By David Morgan and Richard Cowan
WASHINGTON (Reuters) – The Republican-controlled U.S. House of Representatives and the Democratic-led Senate this week will start to seek the upper hand in a spending showdown that could trigger a government shutdown just months after Congress narrowly avoided default.
Hardline Republicans are pushing their leader, House Speaker Kevin McCarthy, to cut budgets below the levels he and Democratic President Joe Biden agreed to a little more than a month ago. But Senate appropriators are aiming for bipartisan deals — all of which point to difficult negotiations ahead — as Congress returns from a two-week July 4 recess.
A host of hot-button issues ranging from abortion to transgender rights are expected to be pulled into the debates, further complicating matters. If lawmakers fail to agree on a budget before the next fiscal year begins on Oct. 1, the United States could see its fourth partial government shutdown in a decade.
“July is going to have a lot of late-night votes and a lot of really big issues being tackled,” House Majority Leader Steve Scalise, the chamber’s No. 2 Republican, said in an interview. “Start the appropriations process, get the Senate moving appropriations bills. I think that alone would be a victory.”
House Republicans are aiming to craft a series of 12 detailed spending bills covering every aspect of government funding, an intricate feat Congress has not pulled off on time since fiscal 1997. Last year, all 12 — totaling $1.7 trillion — were crammed into one sweeping “omnibus” bill.
Senate negotiators, who were largely sidelined during the recent talks between House Republicans and the White House over the federal government’s $31.4 trillion debt ceiling, were working on bills that are attracting strong bipartisan support.
“We are determined to continue working together in a bipartisan manner to craft serious funding bills that can be signed into law,” Democratic Senator Patty Murray and Republican Senator Susan Collins said in a joint statement.
Republicans hold the House by a narrow 222-212 majority, while Democrats hold a razor-thin 51-49 majority in the Senate, meaning that nothing can pass into law without votes from both parties.
Leaders of the two chambers don’t even agree on the spending targets they are aiming at.
Senate negotiators plan to hold to the $1.59 trillion discretionary spending target that Biden and McCarthy agreed to in the May deal that averted default. House Republicans last month voted on a lower target of $1.47 trillion, which would cut spending for the environment, public assistance and foreign aid.
“House Republicans really are committed to shrinking spending. Not everyone in the Senate agrees with that approach,” said Representative Dusty Johnson, who chairs the Main Street Caucus, which includes more than 70 Republicans. “That has been the source of a little bit of tension to date, and I think that has the potential to grow.”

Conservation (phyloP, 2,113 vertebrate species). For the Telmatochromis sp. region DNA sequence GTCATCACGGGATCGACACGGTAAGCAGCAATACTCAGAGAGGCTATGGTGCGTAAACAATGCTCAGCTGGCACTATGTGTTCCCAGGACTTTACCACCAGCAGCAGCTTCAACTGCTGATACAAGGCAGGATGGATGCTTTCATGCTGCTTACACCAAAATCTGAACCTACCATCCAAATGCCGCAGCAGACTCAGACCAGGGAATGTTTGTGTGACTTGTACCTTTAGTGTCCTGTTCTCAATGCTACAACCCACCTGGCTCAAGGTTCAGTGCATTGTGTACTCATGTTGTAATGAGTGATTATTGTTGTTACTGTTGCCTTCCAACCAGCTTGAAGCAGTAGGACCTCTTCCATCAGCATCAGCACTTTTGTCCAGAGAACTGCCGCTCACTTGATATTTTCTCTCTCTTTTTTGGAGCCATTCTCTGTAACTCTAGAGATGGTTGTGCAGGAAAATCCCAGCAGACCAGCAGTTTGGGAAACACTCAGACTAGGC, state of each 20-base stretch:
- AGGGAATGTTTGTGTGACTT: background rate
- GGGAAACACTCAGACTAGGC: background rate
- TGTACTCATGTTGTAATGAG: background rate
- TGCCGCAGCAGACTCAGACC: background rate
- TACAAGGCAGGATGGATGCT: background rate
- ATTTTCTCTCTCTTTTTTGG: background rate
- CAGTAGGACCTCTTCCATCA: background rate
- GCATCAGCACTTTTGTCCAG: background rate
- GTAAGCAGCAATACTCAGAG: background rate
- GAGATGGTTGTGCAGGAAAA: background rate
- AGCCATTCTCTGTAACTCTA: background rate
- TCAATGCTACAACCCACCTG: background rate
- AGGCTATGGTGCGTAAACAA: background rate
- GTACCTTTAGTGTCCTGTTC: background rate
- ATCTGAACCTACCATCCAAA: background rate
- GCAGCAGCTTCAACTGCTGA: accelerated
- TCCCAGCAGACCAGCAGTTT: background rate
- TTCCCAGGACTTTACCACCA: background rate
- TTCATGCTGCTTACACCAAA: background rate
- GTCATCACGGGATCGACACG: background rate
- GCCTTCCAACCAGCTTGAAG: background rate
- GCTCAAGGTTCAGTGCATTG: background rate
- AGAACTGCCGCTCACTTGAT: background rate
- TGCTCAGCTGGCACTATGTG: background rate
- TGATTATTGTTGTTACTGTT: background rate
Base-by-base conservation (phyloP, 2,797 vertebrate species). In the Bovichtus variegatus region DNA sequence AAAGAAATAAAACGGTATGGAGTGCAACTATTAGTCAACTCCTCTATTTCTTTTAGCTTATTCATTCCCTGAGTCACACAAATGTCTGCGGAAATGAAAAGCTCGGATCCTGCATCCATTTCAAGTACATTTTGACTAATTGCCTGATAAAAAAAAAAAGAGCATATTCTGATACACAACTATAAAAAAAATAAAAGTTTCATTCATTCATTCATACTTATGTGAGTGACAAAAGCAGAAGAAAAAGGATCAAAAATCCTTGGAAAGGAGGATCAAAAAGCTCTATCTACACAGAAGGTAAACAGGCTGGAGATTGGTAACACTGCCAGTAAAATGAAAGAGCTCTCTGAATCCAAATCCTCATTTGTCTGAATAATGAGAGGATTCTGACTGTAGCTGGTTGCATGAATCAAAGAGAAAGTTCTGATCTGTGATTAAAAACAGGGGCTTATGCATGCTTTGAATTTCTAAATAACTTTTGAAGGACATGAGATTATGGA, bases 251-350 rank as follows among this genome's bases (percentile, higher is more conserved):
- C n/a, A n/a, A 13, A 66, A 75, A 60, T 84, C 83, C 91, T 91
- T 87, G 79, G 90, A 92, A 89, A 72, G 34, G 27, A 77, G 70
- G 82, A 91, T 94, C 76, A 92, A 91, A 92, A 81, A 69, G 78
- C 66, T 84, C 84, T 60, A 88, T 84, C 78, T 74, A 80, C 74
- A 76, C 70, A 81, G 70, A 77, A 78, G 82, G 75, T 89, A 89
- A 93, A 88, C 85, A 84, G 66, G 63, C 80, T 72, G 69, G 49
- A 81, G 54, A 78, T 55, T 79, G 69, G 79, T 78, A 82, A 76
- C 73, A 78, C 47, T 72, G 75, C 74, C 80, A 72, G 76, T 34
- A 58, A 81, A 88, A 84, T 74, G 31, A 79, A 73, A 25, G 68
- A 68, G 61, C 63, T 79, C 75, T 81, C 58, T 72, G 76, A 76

Spending is only one flashpoint. House Republicans are also trying to use the legislation to rescind key Biden priorities in areas such as climate change and tax collection. They also seek to eliminate or alter some existing programs involving workforce diversity, transgender protections and women’s access to abortion that Democrats are fighting for.
“I am ready to end this charade of considering extreme Republican funding bills and join my colleagues in both chambers and on both sides of the aisle in working toward a final agreement” on government spending for next year, Democratic Representative Rosa DeLauro said in a statement to Reuters on Friday.
She is the senior Democrat on the House Appropriations Committee, and noted that, given the House Republicans’ slim majority, “They know and have said publicly, that in the end they are going to need Democratic votes to keep the government open.”
Failure to agree on appropriations could lead to a partial government shutdown into the autumn and winter that could hobble many federal activities, including air traffic control, military pay increases and the operation of national parks.
Some of the roughly three dozen members of the hardline Republican House Freedom Caucus have suggested in the past that a shutdown would not be an unwelcome outcome.
But Representative David Joyce, who chairs the Republican Governance Group, or RG2, a more moderate group of 42 lawmakers concerned with House governance, said there could be scope for a short-term funding deal to maintain government operations while talks continue into the fall.
“I’m not a big fan at all of shutdowns, and I don’t think anybody in RG2 or our groups are really thinking about that,” Joyce told Reuters. “We’re trying to think how to make things work.”
(Reporting by David Morgan and Richard Cowan; Editing by Scott Malone and Jonathan Oatis)
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